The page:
This paper proposes to shed a new light on how European sinologists crafted the notion of radical in the 19th century and interpreted the sinograms. Linguistics of Chinese often argues with sinology as soon as it deals with the characters (Budberg vs Creel in T’oung-pao (1939, 1940), Sagart vs. Vandermeersch 2006). These disputes are dated back to jesuits discussions—Bichurin vs. Callieri (in Kozha 2013)—by the new born Chinese philology two centuries ago. But these representations have to be recontextualised: the Extended Latin Grammar advocated by Auroux had a deep influence on grammatical analysis but also for describing the Chinese graphic system with sometimes antonishing conclusions. For this presentation in the field of history of linguistics, we will introduce the rarely mentioned Tableau des éléments vocaux de l’écriture chinoise (1829) by Henry Kurz, member of the just founded Société Asiatique de Paris in which it is possible to observe two trends: in one hand, how training in Latin influenced philogists of the time in distinguishing “radicals” from désinences even in sinograms, but on the other hand, an unexpected interpretation: for the first time in Europe, this was a linguistic representation of Chinese characters based on their readings—and not their meaning—a decade prior to Callery’s Systema phoneticum scripturae (1841) and almost one century Karlgren’s Analytic Dictionary of Chinese and Sino-Japanese (1923). We will discuss how upon the same documentation composed by missionnaries, and through a euro-centric framework based on Latin grammar, Kurz’s publication proposed a very original observation confirmed by linguistics against ideographic interpretations by classical sinologists…still taught nowadays.
Gabriele Tola, “Competing Terminologies and Norms of Translation: A Late Qing Glossary between Lexical Innovation and Japanese Dictionaries”
The speaker discovered the manuscript of an English-Chinese glossary of terms in the field of naval architecture: the text was composed by the English translator John Fryer (1839–1928). The purpose of the speech is to examine the main features of the glossary and its sources; the speaker sketches an outlook of the circulation of terminologies in the period the glossary was drafted. Studying the historical significance and linguistic quality of some of the translated terms annotated in the glossary, the speaker compares its terminology with the concurrent Japanese one and with other Chinese relevant nomenclatures, demonstrating the complicated interaction in the glossary between lexical innovation and recovery of existing terms.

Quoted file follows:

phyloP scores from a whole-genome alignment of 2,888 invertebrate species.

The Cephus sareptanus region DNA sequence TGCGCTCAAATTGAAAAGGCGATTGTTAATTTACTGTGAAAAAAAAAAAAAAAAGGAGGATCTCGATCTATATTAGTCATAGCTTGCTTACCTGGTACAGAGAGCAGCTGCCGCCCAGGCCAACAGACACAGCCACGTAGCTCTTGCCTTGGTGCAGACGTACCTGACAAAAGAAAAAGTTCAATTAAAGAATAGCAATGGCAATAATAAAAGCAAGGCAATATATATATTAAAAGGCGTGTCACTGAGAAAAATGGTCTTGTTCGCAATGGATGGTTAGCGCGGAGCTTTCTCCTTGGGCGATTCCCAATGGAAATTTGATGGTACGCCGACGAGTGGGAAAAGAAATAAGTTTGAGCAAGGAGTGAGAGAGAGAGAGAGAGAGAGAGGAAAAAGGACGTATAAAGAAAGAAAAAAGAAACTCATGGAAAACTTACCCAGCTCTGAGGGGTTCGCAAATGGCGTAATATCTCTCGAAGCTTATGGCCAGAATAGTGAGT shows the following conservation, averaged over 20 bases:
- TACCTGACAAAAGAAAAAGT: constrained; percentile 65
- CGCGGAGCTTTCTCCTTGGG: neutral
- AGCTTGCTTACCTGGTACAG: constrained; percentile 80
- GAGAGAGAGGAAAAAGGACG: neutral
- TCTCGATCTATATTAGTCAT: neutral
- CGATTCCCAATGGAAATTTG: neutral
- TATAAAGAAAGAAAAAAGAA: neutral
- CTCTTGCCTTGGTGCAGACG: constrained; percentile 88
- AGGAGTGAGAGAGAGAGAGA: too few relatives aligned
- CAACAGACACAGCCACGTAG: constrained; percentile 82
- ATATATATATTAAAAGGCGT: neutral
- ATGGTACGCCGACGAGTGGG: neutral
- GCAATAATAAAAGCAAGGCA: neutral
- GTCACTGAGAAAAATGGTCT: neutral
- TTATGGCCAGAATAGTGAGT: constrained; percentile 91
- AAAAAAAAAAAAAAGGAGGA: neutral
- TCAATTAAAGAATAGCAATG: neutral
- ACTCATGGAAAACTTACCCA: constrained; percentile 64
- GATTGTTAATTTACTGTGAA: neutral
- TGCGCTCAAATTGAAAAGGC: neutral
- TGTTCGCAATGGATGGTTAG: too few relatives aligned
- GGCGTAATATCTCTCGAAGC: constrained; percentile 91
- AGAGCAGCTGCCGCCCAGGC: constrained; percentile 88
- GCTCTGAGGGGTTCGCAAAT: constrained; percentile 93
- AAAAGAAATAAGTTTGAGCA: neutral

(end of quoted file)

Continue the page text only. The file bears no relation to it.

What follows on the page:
The purpose of the speech is helping to sketch a clearer outlook of the Chinese language in the late Qing, particularly pertaining to scientific and technical terminology. Exactly at this time, different terminologies were competing with each other. The importance of the analysis of the glossary does not only pertain to the norm of translation adopted; as numerous other lexicographical sources edited during the late Qing, it can also provide a better description and new perspectives on the circulation of terminologies in the time frame considered.
Chiara Bertulessi “Chinese Lexicographical Discourse and Ideology: A Critical and Diachronic Study of the Xiandai hanyu cidian 现代汉语词典”
The present paper adopts the theoretical framework of critical lexicography and, specifically, of Critical Analysis of Lexicographical Discourse (Hornscheidt 2008) to carry out a study of the lexicographical treatment of selected entries in the different editions of the Xiandai hanyu cidian 现代汉语词典 (XHC). The XHC, which is compiled by the Institute of Linguistics of the Chinese Academy of Social Sciences, is regarded as one of the most authoritative dictionaries of modern standard Chinese.
This paper is based on the theoretical premise that dictionaries should be understood and analysed as a historically situated form of discourse (i.e. lexicographical discourse) (Benson 2001). Dictionaries are both products of their extra-textual reality and tools playing an active role in the construction and consolidation of those meanings that are considered as correct by the dominant ideology in a specific historical context.
The main objective of the paper is to verify whether the lexicographical discourse constructed by the XHC reflects and interacts with its extra-textual, ideological, and, therefore, political, and social context, also relying on the analysis of a corpus of China’s official political texts. The critical approach is combined with a diachronic perspective, in order to identify changes in the entry-lists and in the definitions in the different editions of the dictionary.
Furthermore, the paper intends to fill a gap in the critical literature on the XHC, in which the studies on the relationship between lexicographical discourse and ideology are, at the present day, still very limited.